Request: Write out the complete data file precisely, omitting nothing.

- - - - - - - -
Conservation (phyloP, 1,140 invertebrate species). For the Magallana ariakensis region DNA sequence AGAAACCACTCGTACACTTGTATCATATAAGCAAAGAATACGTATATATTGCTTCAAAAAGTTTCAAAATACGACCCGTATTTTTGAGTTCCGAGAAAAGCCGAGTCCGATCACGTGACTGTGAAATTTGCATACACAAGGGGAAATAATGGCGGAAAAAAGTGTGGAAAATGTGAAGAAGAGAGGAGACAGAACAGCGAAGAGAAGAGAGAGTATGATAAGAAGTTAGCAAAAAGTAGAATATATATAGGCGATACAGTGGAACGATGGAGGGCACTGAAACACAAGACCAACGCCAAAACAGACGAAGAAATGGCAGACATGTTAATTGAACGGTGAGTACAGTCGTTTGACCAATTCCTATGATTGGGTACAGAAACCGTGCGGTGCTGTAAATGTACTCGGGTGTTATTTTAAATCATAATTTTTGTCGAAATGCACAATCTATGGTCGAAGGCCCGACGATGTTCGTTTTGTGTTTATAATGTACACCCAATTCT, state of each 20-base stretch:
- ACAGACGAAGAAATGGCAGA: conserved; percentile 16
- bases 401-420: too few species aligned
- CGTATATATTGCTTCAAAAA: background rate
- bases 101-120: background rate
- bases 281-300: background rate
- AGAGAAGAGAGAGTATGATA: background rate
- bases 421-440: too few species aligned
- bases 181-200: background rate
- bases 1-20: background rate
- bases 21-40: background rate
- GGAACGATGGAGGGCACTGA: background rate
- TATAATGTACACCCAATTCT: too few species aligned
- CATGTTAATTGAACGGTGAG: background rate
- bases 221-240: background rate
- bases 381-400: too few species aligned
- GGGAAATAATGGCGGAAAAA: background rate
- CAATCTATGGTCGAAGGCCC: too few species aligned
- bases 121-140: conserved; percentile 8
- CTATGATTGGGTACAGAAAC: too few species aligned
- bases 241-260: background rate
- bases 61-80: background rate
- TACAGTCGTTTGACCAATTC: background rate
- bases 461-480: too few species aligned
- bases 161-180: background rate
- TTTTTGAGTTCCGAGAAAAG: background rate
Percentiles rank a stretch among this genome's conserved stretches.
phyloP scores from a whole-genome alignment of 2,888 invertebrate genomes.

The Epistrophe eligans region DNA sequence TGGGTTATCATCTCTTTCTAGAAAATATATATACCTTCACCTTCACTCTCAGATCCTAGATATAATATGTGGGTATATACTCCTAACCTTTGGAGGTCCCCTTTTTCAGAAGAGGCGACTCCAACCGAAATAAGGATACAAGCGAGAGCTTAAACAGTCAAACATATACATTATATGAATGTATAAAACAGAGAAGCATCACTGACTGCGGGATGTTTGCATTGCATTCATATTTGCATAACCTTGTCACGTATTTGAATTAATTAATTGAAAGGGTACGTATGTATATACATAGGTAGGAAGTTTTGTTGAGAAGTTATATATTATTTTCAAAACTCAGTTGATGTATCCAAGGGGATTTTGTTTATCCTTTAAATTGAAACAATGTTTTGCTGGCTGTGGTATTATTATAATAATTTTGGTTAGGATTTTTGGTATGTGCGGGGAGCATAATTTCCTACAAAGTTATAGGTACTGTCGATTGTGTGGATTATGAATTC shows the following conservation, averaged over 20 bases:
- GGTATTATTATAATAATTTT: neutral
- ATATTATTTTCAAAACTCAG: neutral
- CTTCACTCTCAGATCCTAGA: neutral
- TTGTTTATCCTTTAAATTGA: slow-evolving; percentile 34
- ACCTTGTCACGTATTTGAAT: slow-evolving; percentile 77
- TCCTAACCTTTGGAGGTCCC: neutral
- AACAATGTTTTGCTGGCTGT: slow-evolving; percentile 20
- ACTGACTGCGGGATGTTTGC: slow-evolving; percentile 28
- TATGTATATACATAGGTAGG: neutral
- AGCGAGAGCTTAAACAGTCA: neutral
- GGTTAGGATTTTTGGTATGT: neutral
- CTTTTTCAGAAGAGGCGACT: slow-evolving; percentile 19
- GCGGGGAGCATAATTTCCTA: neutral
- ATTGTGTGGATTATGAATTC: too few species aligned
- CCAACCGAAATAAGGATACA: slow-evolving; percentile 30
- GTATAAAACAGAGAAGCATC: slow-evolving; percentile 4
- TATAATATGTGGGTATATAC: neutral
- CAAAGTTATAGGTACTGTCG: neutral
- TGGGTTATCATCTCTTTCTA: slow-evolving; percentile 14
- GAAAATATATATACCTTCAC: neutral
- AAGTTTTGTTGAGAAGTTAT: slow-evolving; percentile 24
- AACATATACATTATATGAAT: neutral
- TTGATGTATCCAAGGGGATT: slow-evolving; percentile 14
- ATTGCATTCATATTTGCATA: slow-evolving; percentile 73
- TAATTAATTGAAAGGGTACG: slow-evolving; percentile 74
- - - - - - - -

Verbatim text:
Conservation (phyloP, 1,140 invertebrate species). For the Magallana ariakensis region DNA sequence AGAAACCACTCGTACACTTGTATCATATAAGCAAAGAATACGTATATATTGCTTCAAAAAGTTTCAAAATACGACCCGTATTTTTGAGTTCCGAGAAAAGCCGAGTCCGATCACGTGACTGTGAAATTTGCATACACAAGGGGAAATAATGGCGGAAAAAAGTGTGGAAAATGTGAAGAAGAGAGGAGACAGAACAGCGAAGAGAAGAGAGAGTATGATAAGAAGTTAGCAAAAAGTAGAATATATATAGGCGATACAGTGGAACGATGGAGGGCACTGAAACACAAGACCAACGCCAAAACAGACGAAGAAATGGCAGACATGTTAATTGAACGGTGAGTACAGTCGTTTGACCAATTCCTATGATTGGGTACAGAAACCGTGCGGTGCTGTAAATGTACTCGGGTGTTATTTTAAATCATAATTTTTGTCGAAATGCACAATCTATGGTCGAAGGCCCGACGATGTTCGTTTTGTGTTTATAATGTACACCCAATTCT, state of each 20-base stretch:
- ACAGACGAAGAAATGGCAGA: conserved; percentile 16
- bases 401-420: too few species aligned
- CGTATATATTGCTTCAAAAA: background rate
- bases 101-120: background rate
- bases 281-300: background rate
- AGAGAAGAGAGAGTATGATA: background rate
- bases 421-440: too few species aligned
- bases 181-200: background rate
- bases 1-20: background rate
- bases 21-40: background rate
- GGAACGATGGAGGGCACTGA: background rate
- TATAATGTACACCCAATTCT: too few species aligned
- CATGTTAATTGAACGGTGAG: background rate
- bases 221-240: background rate
- bases 381-400: too few species aligned
- GGGAAATAATGGCGGAAAAA: background rate
- CAATCTATGGTCGAAGGCCC: too few species aligned
- bases 121-140: conserved; percentile 8
- CTATGATTGGGTACAGAAAC: too few species aligned
- bases 241-260: background rate
- bases 61-80: background rate
- TACAGTCGTTTGACCAATTC: background rate
- bases 461-480: too few species aligned
- bases 161-180: background rate
- TTTTTGAGTTCCGAGAAAAG: background rate
Percentiles rank a stretch among this genome's conserved stretches.
phyloP scores from a whole-genome alignment of 2,888 invertebrate genomes.

The Epistrophe eligans region DNA sequence TGGGTTATCATCTCTTTCTAGAAAATATATATACCTTCACCTTCACTCTCAGATCCTAGATATAATATGTGGGTATATACTCCTAACCTTTGGAGGTCCCCTTTTTCAGAAGAGGCGACTCCAACCGAAATAAGGATACAAGCGAGAGCTTAAACAGTCAAACATATACATTATATGAATGTATAAAACAGAGAAGCATCACTGACTGCGGGATGTTTGCATTGCATTCATATTTGCATAACCTTGTCACGTATTTGAATTAATTAATTGAAAGGGTACGTATGTATATACATAGGTAGGAAGTTTTGTTGAGAAGTTATATATTATTTTCAAAACTCAGTTGATGTATCCAAGGGGATTTTGTTTATCCTTTAAATTGAAACAATGTTTTGCTGGCTGTGGTATTATTATAATAATTTTGGTTAGGATTTTTGGTATGTGCGGGGAGCATAATTTCCTACAAAGTTATAGGTACTGTCGATTGTGTGGATTATGAATTC shows the following conservation, averaged over 20 bases:
- GGTATTATTATAATAATTTT: neutral
- ATATTATTTTCAAAACTCAG: neutral
- CTTCACTCTCAGATCCTAGA: neutral
- TTGTTTATCCTTTAAATTGA: slow-evolving; percentile 34
- ACCTTGTCACGTATTTGAAT: slow-evolving; percentile 77
- TCCTAACCTTTGGAGGTCCC: neutral
- AACAATGTTTTGCTGGCTGT: slow-evolving; percentile 20
- ACTGACTGCGGGATGTTTGC: slow-evolving; percentile 28
- TATGTATATACATAGGTAGG: neutral
- AGCGAGAGCTTAAACAGTCA: neutral
- GGTTAGGATTTTTGGTATGT: neutral
- CTTTTTCAGAAGAGGCGACT: slow-evolving; percentile 19
- GCGGGGAGCATAATTTCCTA: neutral
- ATTGTGTGGATTATGAATTC: too few species aligned
- CCAACCGAAATAAGGATACA: slow-evolving; percentile 30
- GTATAAAACAGAGAAGCATC: slow-evolving; percentile 4
- TATAATATGTGGGTATATAC: neutral
- CAAAGTTATAGGTACTGTCG: neutral
- TGGGTTATCATCTCTTTCTA: slow-evolving; percentile 14
- GAAAATATATATACCTTCAC: neutral
- AAGTTTTGTTGAGAAGTTAT: slow-evolving; percentile 24
- AACATATACATTATATGAAT: neutral
- TTGATGTATCCAAGGGGATT: slow-evolving; percentile 14
- ATTGCATTCATATTTGCATA: slow-evolving; percentile 73
- TAATTAATTGAAAGGGTACG: slow-evolving; percentile 74